DTNA’s John O’Leary Says Infrastructure Challenges Slowing EV Expansion
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LAS VEGAS – Daimler Truck North America CEO John O’Leary said charging infrastructure is the key issue limiting further expansion of electric vehicle growth in the trucking industry, and believes his company could be selling more EVs if infrastructure build-out was easier and happening more rapidly.
“Electrification interest is there, but is currently constrained by infrastructure challenges,” O’Leary said during a Jan. 31 briefing with North American trucking media in advance of the Manifest conference. “These continue to be the challenges most limiting to deployment of more units.”
O’Leary noted that customers who have taken delivery of small numbers of the company’s all-electric Class 8 Freightliner eCascadias have expressed interest in adding more, only to realize “they don’t have a way to charge them. That infrastructure is really a limiting factor right now.”
One key reason, he noted, is the time and effort involved in building a charging site.
“Siting, permitting, construction delays — all that has current lead times that is measured in years, not weeks or months,” he said. “There is a lot of will in the regulatory arenas to make that happen, but as we all know when you start talking about moving large, megawatt lines of electricity around, building new substations and things like that, it takes time.”
High and perhaps unrealistic expectations being set by lawmakers also may be clouding the narrative around infrastructure buildout, O’Leary noted.
“The general public thinks that because all of the politicians and regulators are saying all of these grandiose things — we need to do this and it’s going to happen, and passing rules and regulations — that doesn’t get dirt turned by shovels, and electric power generated and substations built. That’s the longer-term problem,” he said.
O’Leary noted that DTNA has dedicated resources to helping fleets with these challenges.
“We do have an internal consulting group that is specializing on infrastructure, and helping customers understand what it takes to get permits, what it takes to find a construction company that is able to do that,” he said. “We’re working very closely with them.”
The truck maker is also working closely with dealers to prepare their shops for servicing electric trucks, O’Leary noted.
“In terms of training service techs — it’s not just how to fix it, [but] how to operate and fix them in a safe fashion, because you are dealing with voltage that is extremely dangerous,” he said. “There is a whole safety protocol in training that has to be followed, so we have been working for well over a year to get our service network trained up. We have also been doing a lot of work to get parts into the [parts distribution centers] so that we will be ready when the demand for those starts happening. But, as of right now, it’s still pretty early days.”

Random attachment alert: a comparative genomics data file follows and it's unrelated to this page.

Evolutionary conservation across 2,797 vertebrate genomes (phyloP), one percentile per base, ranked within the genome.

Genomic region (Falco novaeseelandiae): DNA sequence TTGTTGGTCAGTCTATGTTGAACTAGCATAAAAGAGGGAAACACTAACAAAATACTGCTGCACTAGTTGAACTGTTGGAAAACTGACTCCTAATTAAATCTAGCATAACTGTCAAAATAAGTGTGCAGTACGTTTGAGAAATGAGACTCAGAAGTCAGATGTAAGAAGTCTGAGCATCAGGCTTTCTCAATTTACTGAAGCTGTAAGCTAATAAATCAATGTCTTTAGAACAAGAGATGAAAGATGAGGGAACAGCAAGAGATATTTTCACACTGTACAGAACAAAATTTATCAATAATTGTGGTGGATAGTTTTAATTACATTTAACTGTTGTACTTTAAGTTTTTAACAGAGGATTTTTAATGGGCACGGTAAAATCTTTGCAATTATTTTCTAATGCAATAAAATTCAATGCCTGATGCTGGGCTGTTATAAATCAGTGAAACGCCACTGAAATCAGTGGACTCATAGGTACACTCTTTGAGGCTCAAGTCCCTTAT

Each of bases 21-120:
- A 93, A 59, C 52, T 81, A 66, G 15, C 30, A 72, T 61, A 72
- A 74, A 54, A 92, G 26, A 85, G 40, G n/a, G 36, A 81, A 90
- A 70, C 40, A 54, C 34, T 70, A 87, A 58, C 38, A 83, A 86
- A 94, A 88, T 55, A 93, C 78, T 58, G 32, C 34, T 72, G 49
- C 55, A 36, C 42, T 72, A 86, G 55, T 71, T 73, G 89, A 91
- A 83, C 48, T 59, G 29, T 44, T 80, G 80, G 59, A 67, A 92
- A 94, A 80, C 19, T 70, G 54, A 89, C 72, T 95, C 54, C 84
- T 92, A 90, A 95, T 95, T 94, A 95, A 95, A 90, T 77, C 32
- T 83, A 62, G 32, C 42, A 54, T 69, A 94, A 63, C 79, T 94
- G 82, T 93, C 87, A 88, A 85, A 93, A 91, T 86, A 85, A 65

On that last point, O’Leary stressed that it’s too soon to comment on trouble areas carriers are encountering with electric trucks.
Freightliner unveiled its production-ready eCascadia Class 8 electric truck on May 10, 2022, at ACT Expo in Long Beach, Calif. (Daimler Truck North America)
“It’s too early to really say what exactly they are experiencing — what are they actually struggling with — but I would say this: we have put a huge amount of work into preparing for that,” he said.
O’Leary also stressed that while an all-electric unit obviously differs from a diesel-powered truck, DTNA’s strategy of building EVs from existing Freightliner models ensures some familiarity.
“It’s a Cascadia, and an m2,” he said. “The powertrain is different, but the rest of the truck is tried-and-true. Everyone knows what they’re working on there. If you have an interior issue or seat issue, it’s not something that has just been invented by some startup company. It’s something that’s in service today. That’s something that, we think, simplifies it radically.”
Host Seth Clevenger speaks with Torc Robotics CEO Peter Vaughan Schmidt about the realities of autonomous truck technology and how they fit into the freight transportation industry. Hear the program above and at RoadSigns.TTNews.com.
Second of a three-part series on autonomous vehicles. Hear Part I here. Part III coming Feb. 2.
It’s this kind of preparation and planning that O’Leary hopes will coalesce around build-out of more charging infrastructure to help propel the electric market, as he believes DTNA could be selling more EVs now.
“We have the capacity to produce 2,000 right now, and that will continue to grow over time,” he said of annual output capacity. “We are in the process of building out that capacity because we know at some point that will be required.” DTNA ramped up to produce that many, O’Leary noted, based on conversations with customers. But then, he said, customers changed course in the face of the charging challenges.
“I know I told you I wanted 200 in 2023, but how about I take 25 and push the rest out until later,” he said was a sample comment from customers. “It’s great that the acceptance has been so strong — the people who have them love them — they just need to figure out how to charge them.”
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